Over the weekend the Tampa Bay Rays made headlines around the league because they opted to start relief pitcher Sergio Romo versus the Los Angeles Angels of Anaheim rather than use a traditional starting pitcher, twice. Romo pitched effectively each day, throwing 2.1 scoreless innings with 6 strikeouts.
There were a couple of brief takes with which I agree:
A strategy can be useful and lame at the same time. Starting a reliever for one inning is an example of this, at least for me. I like watching starting pitchers more than relievers. As a fan, I don't really care for anything that transfers innings from starters to relievers.— Dayn Perry (@daynperry) May 21, 2018
If doing weird stuff like starting a RP twice in a row annoys the other hitters enough for them to think about it, then it's basically worth it just for that https://t.co/PHnwhDAH4M— Mike Petriello (@mike_petriello) May 21, 2018
First, the fan in me agrees with Dayn Perry that, despite how successful it might be, opting for a reliever over a starter is not pleasing to watch. However, Mike Petriello is correct that if the maneuver does anything to throw off the opposing hitters or give any advantage to the pitching team, it is a move worth making. This is especially true when the hitting team happens to be the Angels.
“If Romo had gone out and gotten hit hard, it would have set the idea back by years. You might never see a team try it again. But he didn’t. It worked. Now the relevant question isn’t “will we see this again?” it’s “who is going to do it next?” It won’t just be Tampa Bay. Not now.”
Interestingly, the A’s have actually been doing a version for his for the past two years in the form of Andrew Triggs. It’s just that the experiment has lasted anywhere from 1 to 7 innings in each outing and Triggs doesn’t start multiple days in a row.
After sitting with the results and responses from Romo’s starts for a couple days now I’m left wondering: which Oakland A’s reliever would you use to start a game? Petriello suggests Yusmeiro Petit makes sense in this role.
Petit has spent most of his career as a swingman, transitioning between the bullpen and rotation based on his team’s needs. He had been very good in that role before moving to a full-time reliever in 2015. His career year in 2017 earned him a deal with Oakland thanks to his ability to work multiple innings out of the pen. He makes some sense for two reasons: first, his ability to pitch multiple innings could actually work to open the game. Second, his splits favor right-handed hitters: .281 wOBA vs. RHB/.316 wOBA vs. LHB.
Like Romo, Casilla has made his career as a late inning reliever, including several seasons in the San Francisco Giants bullpen with Romo. Unlike Petit, Casilla is reliant upon strikeouts for success, which is one reason he may be a better option for this strategy. Like Romo, Casilla has a more deceptive delivery aiding his ability to get swings and misses. Casilla also has splits favoring right-handed batters.
This might be the biggest stretch out of the options, but he is perhaps my favorite. Pagan was excellent in every way in 2017 for the Seattle Mariners. Pagan pitched for more than one inning in 13 of his appearances last season, so the ability to open a game versus 4 or 5 straight batters would be useful, especially if the matchups are favorable. Like the other relievers mentioned, and most RHP, Pagan has had more success versus same-handed batters so opening a game against a lineup whose first few hitters are righties would be a good fit.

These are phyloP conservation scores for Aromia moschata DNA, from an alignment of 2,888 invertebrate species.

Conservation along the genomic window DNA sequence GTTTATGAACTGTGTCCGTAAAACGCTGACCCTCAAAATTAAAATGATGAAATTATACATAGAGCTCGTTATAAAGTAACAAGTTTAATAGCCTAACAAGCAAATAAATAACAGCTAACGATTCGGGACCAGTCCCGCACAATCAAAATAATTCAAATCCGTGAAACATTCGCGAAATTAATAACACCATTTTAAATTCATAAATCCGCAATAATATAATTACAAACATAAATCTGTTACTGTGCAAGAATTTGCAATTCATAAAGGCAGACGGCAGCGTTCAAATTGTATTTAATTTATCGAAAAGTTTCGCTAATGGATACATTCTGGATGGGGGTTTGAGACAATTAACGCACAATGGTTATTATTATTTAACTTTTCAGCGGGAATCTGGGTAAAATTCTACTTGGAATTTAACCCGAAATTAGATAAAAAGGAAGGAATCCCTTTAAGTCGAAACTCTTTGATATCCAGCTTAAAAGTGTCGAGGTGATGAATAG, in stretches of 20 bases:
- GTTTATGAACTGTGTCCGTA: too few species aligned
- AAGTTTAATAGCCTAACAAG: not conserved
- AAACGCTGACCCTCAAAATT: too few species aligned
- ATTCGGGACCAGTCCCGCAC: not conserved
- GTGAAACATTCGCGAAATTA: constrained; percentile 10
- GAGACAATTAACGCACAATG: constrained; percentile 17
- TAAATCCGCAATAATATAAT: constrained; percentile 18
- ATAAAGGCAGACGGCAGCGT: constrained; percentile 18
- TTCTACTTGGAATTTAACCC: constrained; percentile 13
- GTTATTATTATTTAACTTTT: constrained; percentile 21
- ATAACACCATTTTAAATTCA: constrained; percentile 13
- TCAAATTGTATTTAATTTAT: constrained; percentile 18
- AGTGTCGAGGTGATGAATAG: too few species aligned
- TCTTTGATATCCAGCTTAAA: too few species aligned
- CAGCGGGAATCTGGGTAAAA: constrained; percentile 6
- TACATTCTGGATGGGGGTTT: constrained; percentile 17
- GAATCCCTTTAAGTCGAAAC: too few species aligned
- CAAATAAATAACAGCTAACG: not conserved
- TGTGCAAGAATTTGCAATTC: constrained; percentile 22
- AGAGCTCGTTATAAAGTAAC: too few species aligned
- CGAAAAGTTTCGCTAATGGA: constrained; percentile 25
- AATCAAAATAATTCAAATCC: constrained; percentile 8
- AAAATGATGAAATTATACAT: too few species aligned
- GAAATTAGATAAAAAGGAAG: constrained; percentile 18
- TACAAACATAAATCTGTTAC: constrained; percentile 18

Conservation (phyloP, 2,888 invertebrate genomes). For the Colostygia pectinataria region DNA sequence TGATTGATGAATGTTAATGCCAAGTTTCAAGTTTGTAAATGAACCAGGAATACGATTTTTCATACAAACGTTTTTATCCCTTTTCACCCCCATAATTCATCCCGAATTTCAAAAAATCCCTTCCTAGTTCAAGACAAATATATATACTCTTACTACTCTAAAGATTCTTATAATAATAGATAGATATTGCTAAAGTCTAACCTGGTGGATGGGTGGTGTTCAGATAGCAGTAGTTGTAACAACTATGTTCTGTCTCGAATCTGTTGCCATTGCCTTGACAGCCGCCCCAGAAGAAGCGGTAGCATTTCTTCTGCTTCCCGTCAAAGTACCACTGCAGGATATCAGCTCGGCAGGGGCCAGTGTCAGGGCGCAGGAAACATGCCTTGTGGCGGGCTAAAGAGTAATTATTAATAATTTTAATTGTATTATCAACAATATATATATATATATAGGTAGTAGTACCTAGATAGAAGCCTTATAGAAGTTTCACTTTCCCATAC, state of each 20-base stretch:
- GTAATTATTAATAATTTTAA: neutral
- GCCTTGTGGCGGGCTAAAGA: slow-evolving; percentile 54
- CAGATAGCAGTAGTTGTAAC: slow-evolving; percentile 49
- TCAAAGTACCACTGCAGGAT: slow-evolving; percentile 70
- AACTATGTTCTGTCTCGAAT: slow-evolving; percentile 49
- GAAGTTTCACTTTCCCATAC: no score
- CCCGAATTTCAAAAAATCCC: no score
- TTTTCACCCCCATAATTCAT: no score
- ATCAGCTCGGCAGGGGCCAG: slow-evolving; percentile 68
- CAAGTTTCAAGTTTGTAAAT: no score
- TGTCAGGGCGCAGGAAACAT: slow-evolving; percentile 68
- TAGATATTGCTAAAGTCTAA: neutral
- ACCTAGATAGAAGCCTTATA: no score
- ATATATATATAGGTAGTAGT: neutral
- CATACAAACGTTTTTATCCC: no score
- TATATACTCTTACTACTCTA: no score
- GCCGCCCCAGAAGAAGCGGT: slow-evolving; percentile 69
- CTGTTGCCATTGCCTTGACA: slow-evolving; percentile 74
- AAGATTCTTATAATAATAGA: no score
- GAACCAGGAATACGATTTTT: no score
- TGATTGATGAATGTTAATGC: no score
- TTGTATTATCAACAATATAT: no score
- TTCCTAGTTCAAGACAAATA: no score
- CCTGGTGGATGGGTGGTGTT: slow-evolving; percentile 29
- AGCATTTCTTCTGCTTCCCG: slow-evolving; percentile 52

Oakland’s best reliever since his acquisition has undoubtedly been Blake Treinen. The skills were there in his time with Washington last season even if the results hadn’t caught up. With Oakland Treinen has been one of baseball’s elite late-inning arms. His ability to get more than 3 outs is an understated part of his game, as he has already thrown more than one inning in a single outing nine times this season. Treinen is equally as effective versus lefties as he is righties, so his ability to open a game no matter what lineup the opponent goes with would be a big bonus.
We know the merits of using Triggs as a starter, but he is not without his drawbacks, the chief of which is health. Triggs also has a tendency to shift his effectiveness from one inning to the next without any real reason. Perhaps when he returns the A’s should consider him in a role similar to that of Romo’s this past weekend. I can jut see it: Triggs listed as the starter for an entire 3-game series. That could be much fun.
Dark Horse: Frankie Montas
Montas has been really bad in the innings he’s pitched for Oakland. Nevertheless, a fastball that reaches triple digits and a good breaking ball still hold so much potential. His tryout as a starter with triple-A Nashville this season has yielded mixed results. I’m curious what he could be if the A’s simply committed to him as a one inning pitcher and maximizing the use of his elite velocity.
It’s Up to You
Put yourself in Bob melvin’s shoes. You have been tasked with using a relief pitcher to open the game against the rival Angels. What is your gameplan and who would you use?
Which Reliever Would You Start? (Let’s hear your rationale in the comments)
This poll is closed
Other (comment with your choice)